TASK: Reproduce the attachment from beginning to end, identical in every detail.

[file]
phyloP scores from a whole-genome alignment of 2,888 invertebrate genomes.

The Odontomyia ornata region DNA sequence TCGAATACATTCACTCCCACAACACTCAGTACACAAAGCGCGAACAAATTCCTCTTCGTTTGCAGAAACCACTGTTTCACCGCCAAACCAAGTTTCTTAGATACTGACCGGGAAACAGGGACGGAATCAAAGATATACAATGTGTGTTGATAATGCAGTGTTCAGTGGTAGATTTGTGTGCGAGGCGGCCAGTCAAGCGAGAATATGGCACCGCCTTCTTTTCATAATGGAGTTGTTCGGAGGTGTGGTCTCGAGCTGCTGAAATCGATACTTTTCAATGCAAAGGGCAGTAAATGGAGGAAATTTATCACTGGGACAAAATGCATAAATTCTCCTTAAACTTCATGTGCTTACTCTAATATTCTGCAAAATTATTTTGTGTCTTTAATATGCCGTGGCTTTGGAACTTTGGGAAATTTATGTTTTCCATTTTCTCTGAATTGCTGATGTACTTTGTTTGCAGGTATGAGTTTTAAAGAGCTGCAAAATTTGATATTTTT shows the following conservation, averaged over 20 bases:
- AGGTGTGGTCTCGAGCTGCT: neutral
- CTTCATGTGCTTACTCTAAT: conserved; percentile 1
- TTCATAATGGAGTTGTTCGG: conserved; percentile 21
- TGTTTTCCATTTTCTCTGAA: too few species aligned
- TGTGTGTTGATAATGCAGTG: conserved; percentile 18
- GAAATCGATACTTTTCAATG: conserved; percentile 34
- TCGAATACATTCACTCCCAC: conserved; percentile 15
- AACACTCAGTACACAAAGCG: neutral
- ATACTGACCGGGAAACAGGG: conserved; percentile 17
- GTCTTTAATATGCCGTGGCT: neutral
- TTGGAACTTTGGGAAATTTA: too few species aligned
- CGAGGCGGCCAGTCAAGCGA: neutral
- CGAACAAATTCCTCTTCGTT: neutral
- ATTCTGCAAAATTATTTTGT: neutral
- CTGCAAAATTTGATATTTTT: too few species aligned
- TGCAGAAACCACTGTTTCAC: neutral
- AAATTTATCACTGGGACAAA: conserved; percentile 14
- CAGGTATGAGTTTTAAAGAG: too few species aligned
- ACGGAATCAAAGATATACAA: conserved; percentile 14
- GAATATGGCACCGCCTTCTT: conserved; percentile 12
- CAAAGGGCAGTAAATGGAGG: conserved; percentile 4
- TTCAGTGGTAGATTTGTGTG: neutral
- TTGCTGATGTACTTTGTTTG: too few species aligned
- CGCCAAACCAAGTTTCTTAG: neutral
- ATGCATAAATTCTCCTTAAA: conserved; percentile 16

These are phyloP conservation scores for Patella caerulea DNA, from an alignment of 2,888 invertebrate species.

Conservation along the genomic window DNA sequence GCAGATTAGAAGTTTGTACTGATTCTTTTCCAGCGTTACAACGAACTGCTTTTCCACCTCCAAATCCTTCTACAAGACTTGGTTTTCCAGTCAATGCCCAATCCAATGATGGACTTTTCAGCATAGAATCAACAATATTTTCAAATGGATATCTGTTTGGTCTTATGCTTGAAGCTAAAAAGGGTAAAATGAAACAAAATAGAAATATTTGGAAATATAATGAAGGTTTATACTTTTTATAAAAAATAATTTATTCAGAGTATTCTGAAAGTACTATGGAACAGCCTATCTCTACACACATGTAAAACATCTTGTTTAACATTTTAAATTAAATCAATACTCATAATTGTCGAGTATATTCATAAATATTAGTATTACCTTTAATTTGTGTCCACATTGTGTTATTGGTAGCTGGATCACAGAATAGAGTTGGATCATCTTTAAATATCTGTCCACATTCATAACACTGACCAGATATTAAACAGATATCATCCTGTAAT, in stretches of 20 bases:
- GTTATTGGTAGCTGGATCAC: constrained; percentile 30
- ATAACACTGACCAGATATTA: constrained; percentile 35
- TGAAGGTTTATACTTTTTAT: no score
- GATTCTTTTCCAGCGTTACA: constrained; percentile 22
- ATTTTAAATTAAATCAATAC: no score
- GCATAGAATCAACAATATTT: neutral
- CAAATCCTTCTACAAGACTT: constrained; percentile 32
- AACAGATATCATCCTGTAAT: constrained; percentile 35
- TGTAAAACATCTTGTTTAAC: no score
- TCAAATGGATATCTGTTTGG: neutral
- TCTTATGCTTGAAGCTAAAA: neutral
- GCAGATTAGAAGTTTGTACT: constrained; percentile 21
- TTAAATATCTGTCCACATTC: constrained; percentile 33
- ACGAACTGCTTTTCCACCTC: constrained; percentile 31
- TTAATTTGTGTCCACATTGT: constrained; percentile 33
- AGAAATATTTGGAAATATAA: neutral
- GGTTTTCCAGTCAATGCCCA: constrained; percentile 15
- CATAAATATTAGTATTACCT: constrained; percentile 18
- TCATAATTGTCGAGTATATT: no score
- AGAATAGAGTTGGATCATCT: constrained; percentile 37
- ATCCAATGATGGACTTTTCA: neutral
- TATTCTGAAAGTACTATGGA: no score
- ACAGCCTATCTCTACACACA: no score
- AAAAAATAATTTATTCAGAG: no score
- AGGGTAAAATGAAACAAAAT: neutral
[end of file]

phyloP scores from a whole-genome alignment of 2,888 invertebrate genomes.

The Odontomyia ornata region DNA sequence TCGAATACATTCACTCCCACAACACTCAGTACACAAAGCGCGAACAAATTCCTCTTCGTTTGCAGAAACCACTGTTTCACCGCCAAACCAAGTTTCTTAGATACTGACCGGGAAACAGGGACGGAATCAAAGATATACAATGTGTGTTGATAATGCAGTGTTCAGTGGTAGATTTGTGTGCGAGGCGGCCAGTCAAGCGAGAATATGGCACCGCCTTCTTTTCATAATGGAGTTGTTCGGAGGTGTGGTCTCGAGCTGCTGAAATCGATACTTTTCAATGCAAAGGGCAGTAAATGGAGGAAATTTATCACTGGGACAAAATGCATAAATTCTCCTTAAACTTCATGTGCTTACTCTAATATTCTGCAAAATTATTTTGTGTCTTTAATATGCCGTGGCTTTGGAACTTTGGGAAATTTATGTTTTCCATTTTCTCTGAATTGCTGATGTACTTTGTTTGCAGGTATGAGTTTTAAAGAGCTGCAAAATTTGATATTTTT shows the following conservation, averaged over 20 bases:
- AGGTGTGGTCTCGAGCTGCT: neutral
- CTTCATGTGCTTACTCTAAT: conserved; percentile 1
- TTCATAATGGAGTTGTTCGG: conserved; percentile 21
- TGTTTTCCATTTTCTCTGAA: too few species aligned
- TGTGTGTTGATAATGCAGTG: conserved; percentile 18
- GAAATCGATACTTTTCAATG: conserved; percentile 34
- TCGAATACATTCACTCCCAC: conserved; percentile 15
- AACACTCAGTACACAAAGCG: neutral
- ATACTGACCGGGAAACAGGG: conserved; percentile 17
- GTCTTTAATATGCCGTGGCT: neutral
- TTGGAACTTTGGGAAATTTA: too few species aligned
- CGAGGCGGCCAGTCAAGCGA: neutral
- CGAACAAATTCCTCTTCGTT: neutral
- ATTCTGCAAAATTATTTTGT: neutral
- CTGCAAAATTTGATATTTTT: too few species aligned
- TGCAGAAACCACTGTTTCAC: neutral
- AAATTTATCACTGGGACAAA: conserved; percentile 14
- CAGGTATGAGTTTTAAAGAG: too few species aligned
- ACGGAATCAAAGATATACAA: conserved; percentile 14
- GAATATGGCACCGCCTTCTT: conserved; percentile 12
- CAAAGGGCAGTAAATGGAGG: conserved; percentile 4
- TTCAGTGGTAGATTTGTGTG: neutral
- TTGCTGATGTACTTTGTTTG: too few species aligned
- CGCCAAACCAAGTTTCTTAG: neutral
- ATGCATAAATTCTCCTTAAA: conserved; percentile 16

These are phyloP conservation scores for Patella caerulea DNA, from an alignment of 2,888 invertebrate species.

Conservation along the genomic window DNA sequence GCAGATTAGAAGTTTGTACTGATTCTTTTCCAGCGTTACAACGAACTGCTTTTCCACCTCCAAATCCTTCTACAAGACTTGGTTTTCCAGTCAATGCCCAATCCAATGATGGACTTTTCAGCATAGAATCAACAATATTTTCAAATGGATATCTGTTTGGTCTTATGCTTGAAGCTAAAAAGGGTAAAATGAAACAAAATAGAAATATTTGGAAATATAATGAAGGTTTATACTTTTTATAAAAAATAATTTATTCAGAGTATTCTGAAAGTACTATGGAACAGCCTATCTCTACACACATGTAAAACATCTTGTTTAACATTTTAAATTAAATCAATACTCATAATTGTCGAGTATATTCATAAATATTAGTATTACCTTTAATTTGTGTCCACATTGTGTTATTGGTAGCTGGATCACAGAATAGAGTTGGATCATCTTTAAATATCTGTCCACATTCATAACACTGACCAGATATTAAACAGATATCATCCTGTAAT, in stretches of 20 bases:
- GTTATTGGTAGCTGGATCAC: constrained; percentile 30
- ATAACACTGACCAGATATTA: constrained; percentile 35
- TGAAGGTTTATACTTTTTAT: no score
- GATTCTTTTCCAGCGTTACA: constrained; percentile 22
- ATTTTAAATTAAATCAATAC: no score
- GCATAGAATCAACAATATTT: neutral
- CAAATCCTTCTACAAGACTT: constrained; percentile 32
- AACAGATATCATCCTGTAAT: constrained; percentile 35
- TGTAAAACATCTTGTTTAAC: no score
- TCAAATGGATATCTGTTTGG: neutral
- TCTTATGCTTGAAGCTAAAA: neutral
- GCAGATTAGAAGTTTGTACT: constrained; percentile 21
- TTAAATATCTGTCCACATTC: constrained; percentile 33
- ACGAACTGCTTTTCCACCTC: constrained; percentile 31
- TTAATTTGTGTCCACATTGT: constrained; percentile 33
- AGAAATATTTGGAAATATAA: neutral
- GGTTTTCCAGTCAATGCCCA: constrained; percentile 15
- CATAAATATTAGTATTACCT: constrained; percentile 18
- TCATAATTGTCGAGTATATT: no score
- AGAATAGAGTTGGATCATCT: constrained; percentile 37
- ATCCAATGATGGACTTTTCA: neutral
- TATTCTGAAAGTACTATGGA: no score
- ACAGCCTATCTCTACACACA: no score
- AAAAAATAATTTATTCAGAG: no score
- AGGGTAAAATGAAACAAAAT: neutral